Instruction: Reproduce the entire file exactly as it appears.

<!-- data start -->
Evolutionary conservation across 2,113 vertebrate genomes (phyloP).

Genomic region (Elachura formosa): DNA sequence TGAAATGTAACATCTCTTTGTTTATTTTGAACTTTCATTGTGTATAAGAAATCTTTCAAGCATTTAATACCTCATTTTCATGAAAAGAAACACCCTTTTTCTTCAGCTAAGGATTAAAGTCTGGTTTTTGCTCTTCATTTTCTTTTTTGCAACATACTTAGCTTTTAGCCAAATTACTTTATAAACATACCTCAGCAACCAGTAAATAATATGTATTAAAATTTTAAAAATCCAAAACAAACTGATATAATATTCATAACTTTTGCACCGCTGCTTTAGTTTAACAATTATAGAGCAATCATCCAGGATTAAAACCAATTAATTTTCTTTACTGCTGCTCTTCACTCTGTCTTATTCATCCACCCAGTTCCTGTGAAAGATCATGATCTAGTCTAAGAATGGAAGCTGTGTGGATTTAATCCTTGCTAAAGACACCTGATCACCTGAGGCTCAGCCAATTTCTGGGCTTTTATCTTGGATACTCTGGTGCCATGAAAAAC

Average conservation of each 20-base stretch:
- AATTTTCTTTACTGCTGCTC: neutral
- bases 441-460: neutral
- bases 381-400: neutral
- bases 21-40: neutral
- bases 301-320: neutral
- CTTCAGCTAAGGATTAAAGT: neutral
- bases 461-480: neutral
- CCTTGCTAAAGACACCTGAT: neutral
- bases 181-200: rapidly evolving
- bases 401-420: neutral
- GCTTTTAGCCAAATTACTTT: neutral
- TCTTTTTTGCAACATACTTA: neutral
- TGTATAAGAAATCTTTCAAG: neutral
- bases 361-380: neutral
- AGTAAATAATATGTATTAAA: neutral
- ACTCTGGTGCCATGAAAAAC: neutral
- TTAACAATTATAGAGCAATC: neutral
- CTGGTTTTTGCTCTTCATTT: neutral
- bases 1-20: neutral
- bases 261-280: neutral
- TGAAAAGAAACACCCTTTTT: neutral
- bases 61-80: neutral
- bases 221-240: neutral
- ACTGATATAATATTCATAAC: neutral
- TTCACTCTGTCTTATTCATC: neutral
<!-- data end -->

Evolutionary conservation across 2,113 vertebrate genomes (phyloP).

Genomic region (Elachura formosa): DNA sequence TGAAATGTAACATCTCTTTGTTTATTTTGAACTTTCATTGTGTATAAGAAATCTTTCAAGCATTTAATACCTCATTTTCATGAAAAGAAACACCCTTTTTCTTCAGCTAAGGATTAAAGTCTGGTTTTTGCTCTTCATTTTCTTTTTTGCAACATACTTAGCTTTTAGCCAAATTACTTTATAAACATACCTCAGCAACCAGTAAATAATATGTATTAAAATTTTAAAAATCCAAAACAAACTGATATAATATTCATAACTTTTGCACCGCTGCTTTAGTTTAACAATTATAGAGCAATCATCCAGGATTAAAACCAATTAATTTTCTTTACTGCTGCTCTTCACTCTGTCTTATTCATCCACCCAGTTCCTGTGAAAGATCATGATCTAGTCTAAGAATGGAAGCTGTGTGGATTTAATCCTTGCTAAAGACACCTGATCACCTGAGGCTCAGCCAATTTCTGGGCTTTTATCTTGGATACTCTGGTGCCATGAAAAAC

Average conservation of each 20-base stretch:
- AATTTTCTTTACTGCTGCTC: neutral
- bases 441-460: neutral
- bases 381-400: neutral
- bases 21-40: neutral
- bases 301-320: neutral
- CTTCAGCTAAGGATTAAAGT: neutral
- bases 461-480: neutral
- CCTTGCTAAAGACACCTGAT: neutral
- bases 181-200: rapidly evolving
- bases 401-420: neutral
- GCTTTTAGCCAAATTACTTT: neutral
- TCTTTTTTGCAACATACTTA: neutral
- TGTATAAGAAATCTTTCAAG: neutral
- bases 361-380: neutral
- AGTAAATAATATGTATTAAA: neutral
- ACTCTGGTGCCATGAAAAAC: neutral
- TTAACAATTATAGAGCAATC: neutral
- CTGGTTTTTGCTCTTCATTT: neutral
- bases 1-20: neutral
- bases 261-280: neutral
- TGAAAAGAAACACCCTTTTT: neutral
- bases 61-80: neutral
- bases 221-240: neutral
- ACTGATATAATATTCATAAC: neutral
- TTCACTCTGTCTTATTCATC: neutral